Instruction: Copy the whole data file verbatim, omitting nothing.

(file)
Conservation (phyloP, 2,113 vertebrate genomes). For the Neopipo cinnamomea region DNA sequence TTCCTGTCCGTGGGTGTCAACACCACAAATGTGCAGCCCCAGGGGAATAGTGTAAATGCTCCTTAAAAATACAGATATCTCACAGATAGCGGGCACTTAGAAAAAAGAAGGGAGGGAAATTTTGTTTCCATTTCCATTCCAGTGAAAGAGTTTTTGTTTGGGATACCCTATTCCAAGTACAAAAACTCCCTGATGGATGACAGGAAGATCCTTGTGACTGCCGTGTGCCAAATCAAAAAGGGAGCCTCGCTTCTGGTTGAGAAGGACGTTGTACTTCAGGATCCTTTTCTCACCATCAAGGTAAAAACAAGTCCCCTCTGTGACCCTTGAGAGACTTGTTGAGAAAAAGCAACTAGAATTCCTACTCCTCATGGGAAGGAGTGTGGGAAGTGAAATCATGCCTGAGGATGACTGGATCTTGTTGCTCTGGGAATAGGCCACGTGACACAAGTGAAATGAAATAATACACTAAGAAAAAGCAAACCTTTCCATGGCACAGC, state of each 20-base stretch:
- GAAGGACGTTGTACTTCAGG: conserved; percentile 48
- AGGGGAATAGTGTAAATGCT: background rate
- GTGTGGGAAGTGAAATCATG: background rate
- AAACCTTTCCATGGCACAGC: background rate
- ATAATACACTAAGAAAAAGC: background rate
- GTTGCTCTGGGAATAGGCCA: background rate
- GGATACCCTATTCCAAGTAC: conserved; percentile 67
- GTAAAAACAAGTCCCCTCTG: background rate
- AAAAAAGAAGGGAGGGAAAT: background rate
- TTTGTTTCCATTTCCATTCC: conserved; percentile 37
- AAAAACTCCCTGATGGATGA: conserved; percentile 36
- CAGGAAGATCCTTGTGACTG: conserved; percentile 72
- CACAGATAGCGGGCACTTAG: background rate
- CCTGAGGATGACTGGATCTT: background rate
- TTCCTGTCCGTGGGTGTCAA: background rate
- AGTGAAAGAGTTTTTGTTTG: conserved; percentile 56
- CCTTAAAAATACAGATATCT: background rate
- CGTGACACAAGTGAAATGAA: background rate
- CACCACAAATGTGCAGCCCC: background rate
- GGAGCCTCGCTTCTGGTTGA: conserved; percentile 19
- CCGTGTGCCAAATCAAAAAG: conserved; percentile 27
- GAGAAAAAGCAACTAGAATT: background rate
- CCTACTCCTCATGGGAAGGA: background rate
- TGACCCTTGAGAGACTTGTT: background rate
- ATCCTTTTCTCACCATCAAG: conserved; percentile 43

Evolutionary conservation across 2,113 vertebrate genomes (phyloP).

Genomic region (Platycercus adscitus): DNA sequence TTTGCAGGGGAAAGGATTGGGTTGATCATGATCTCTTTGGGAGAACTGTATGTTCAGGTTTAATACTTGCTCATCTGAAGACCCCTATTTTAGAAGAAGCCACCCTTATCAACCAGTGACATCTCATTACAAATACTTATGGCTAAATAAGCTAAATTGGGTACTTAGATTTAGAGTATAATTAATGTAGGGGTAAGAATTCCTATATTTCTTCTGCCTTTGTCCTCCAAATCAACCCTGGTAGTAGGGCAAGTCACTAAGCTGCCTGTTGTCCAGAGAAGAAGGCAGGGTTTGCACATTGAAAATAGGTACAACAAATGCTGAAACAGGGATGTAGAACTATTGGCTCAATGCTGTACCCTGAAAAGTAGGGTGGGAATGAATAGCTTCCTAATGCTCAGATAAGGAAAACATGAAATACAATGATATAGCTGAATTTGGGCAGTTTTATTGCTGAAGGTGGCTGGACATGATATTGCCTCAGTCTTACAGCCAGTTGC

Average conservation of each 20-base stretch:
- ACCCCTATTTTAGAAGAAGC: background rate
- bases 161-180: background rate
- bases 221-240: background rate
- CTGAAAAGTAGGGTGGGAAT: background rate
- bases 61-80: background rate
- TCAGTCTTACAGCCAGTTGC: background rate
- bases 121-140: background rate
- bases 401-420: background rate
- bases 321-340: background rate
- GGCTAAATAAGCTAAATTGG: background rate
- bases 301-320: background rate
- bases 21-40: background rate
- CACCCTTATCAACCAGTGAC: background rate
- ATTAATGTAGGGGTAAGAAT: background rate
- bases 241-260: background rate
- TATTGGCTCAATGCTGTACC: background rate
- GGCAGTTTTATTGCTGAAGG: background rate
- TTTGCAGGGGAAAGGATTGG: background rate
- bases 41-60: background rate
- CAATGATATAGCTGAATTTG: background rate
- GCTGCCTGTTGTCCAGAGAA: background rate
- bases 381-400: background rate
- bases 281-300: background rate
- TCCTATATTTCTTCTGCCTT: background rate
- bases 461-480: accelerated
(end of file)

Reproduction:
Conservation (phyloP, 2,113 vertebrate genomes). For the Neopipo cinnamomea region DNA sequence TTCCTGTCCGTGGGTGTCAACACCACAAATGTGCAGCCCCAGGGGAATAGTGTAAATGCTCCTTAAAAATACAGATATCTCACAGATAGCGGGCACTTAGAAAAAAGAAGGGAGGGAAATTTTGTTTCCATTTCCATTCCAGTGAAAGAGTTTTTGTTTGGGATACCCTATTCCAAGTACAAAAACTCCCTGATGGATGACAGGAAGATCCTTGTGACTGCCGTGTGCCAAATCAAAAAGGGAGCCTCGCTTCTGGTTGAGAAGGACGTTGTACTTCAGGATCCTTTTCTCACCATCAAGGTAAAAACAAGTCCCCTCTGTGACCCTTGAGAGACTTGTTGAGAAAAAGCAACTAGAATTCCTACTCCTCATGGGAAGGAGTGTGGGAAGTGAAATCATGCCTGAGGATGACTGGATCTTGTTGCTCTGGGAATAGGCCACGTGACACAAGTGAAATGAAATAATACACTAAGAAAAAGCAAACCTTTCCATGGCACAGC, state of each 20-base stretch:
- GAAGGACGTTGTACTTCAGG: conserved; percentile 48
- AGGGGAATAGTGTAAATGCT: background rate
- GTGTGGGAAGTGAAATCATG: background rate
- AAACCTTTCCATGGCACAGC: background rate
- ATAATACACTAAGAAAAAGC: background rate
- GTTGCTCTGGGAATAGGCCA: background rate
- GGATACCCTATTCCAAGTAC: conserved; percentile 67
- GTAAAAACAAGTCCCCTCTG: background rate
- AAAAAAGAAGGGAGGGAAAT: background rate
- TTTGTTTCCATTTCCATTCC: conserved; percentile 37
- AAAAACTCCCTGATGGATGA: conserved; percentile 36
- CAGGAAGATCCTTGTGACTG: conserved; percentile 72
- CACAGATAGCGGGCACTTAG: background rate
- CCTGAGGATGACTGGATCTT: background rate
- TTCCTGTCCGTGGGTGTCAA: background rate
- AGTGAAAGAGTTTTTGTTTG: conserved; percentile 56
- CCTTAAAAATACAGATATCT: background rate
- CGTGACACAAGTGAAATGAA: background rate
- CACCACAAATGTGCAGCCCC: background rate
- GGAGCCTCGCTTCTGGTTGA: conserved; percentile 19
- CCGTGTGCCAAATCAAAAAG: conserved; percentile 27
- GAGAAAAAGCAACTAGAATT: background rate
- CCTACTCCTCATGGGAAGGA: background rate
- TGACCCTTGAGAGACTTGTT: background rate
- ATCCTTTTCTCACCATCAAG: conserved; percentile 43

Evolutionary conservation across 2,113 vertebrate genomes (phyloP).

Genomic region (Platycercus adscitus): DNA sequence TTTGCAGGGGAAAGGATTGGGTTGATCATGATCTCTTTGGGAGAACTGTATGTTCAGGTTTAATACTTGCTCATCTGAAGACCCCTATTTTAGAAGAAGCCACCCTTATCAACCAGTGACATCTCATTACAAATACTTATGGCTAAATAAGCTAAATTGGGTACTTAGATTTAGAGTATAATTAATGTAGGGGTAAGAATTCCTATATTTCTTCTGCCTTTGTCCTCCAAATCAACCCTGGTAGTAGGGCAAGTCACTAAGCTGCCTGTTGTCCAGAGAAGAAGGCAGGGTTTGCACATTGAAAATAGGTACAACAAATGCTGAAACAGGGATGTAGAACTATTGGCTCAATGCTGTACCCTGAAAAGTAGGGTGGGAATGAATAGCTTCCTAATGCTCAGATAAGGAAAACATGAAATACAATGATATAGCTGAATTTGGGCAGTTTTATTGCTGAAGGTGGCTGGACATGATATTGCCTCAGTCTTACAGCCAGTTGC

Average conservation of each 20-base stretch:
- ACCCCTATTTTAGAAGAAGC: background rate
- bases 161-180: background rate
- bases 221-240: background rate
- CTGAAAAGTAGGGTGGGAAT: background rate
- bases 61-80: background rate
- TCAGTCTTACAGCCAGTTGC: background rate
- bases 121-140: background rate
- bases 401-420: background rate
- bases 321-340: background rate
- GGCTAAATAAGCTAAATTGG: background rate
- bases 301-320: background rate
- bases 21-40: background rate
- CACCCTTATCAACCAGTGAC: background rate
- ATTAATGTAGGGGTAAGAAT: background rate
- bases 241-260: background rate
- TATTGGCTCAATGCTGTACC: background rate
- GGCAGTTTTATTGCTGAAGG: background rate
- TTTGCAGGGGAAAGGATTGG: background rate
- bases 41-60: background rate
- CAATGATATAGCTGAATTTG: background rate
- GCTGCCTGTTGTCCAGAGAA: background rate
- bases 381-400: background rate
- bases 281-300: background rate
- TCCTATATTTCTTCTGCCTT: background rate
- bases 461-480: accelerated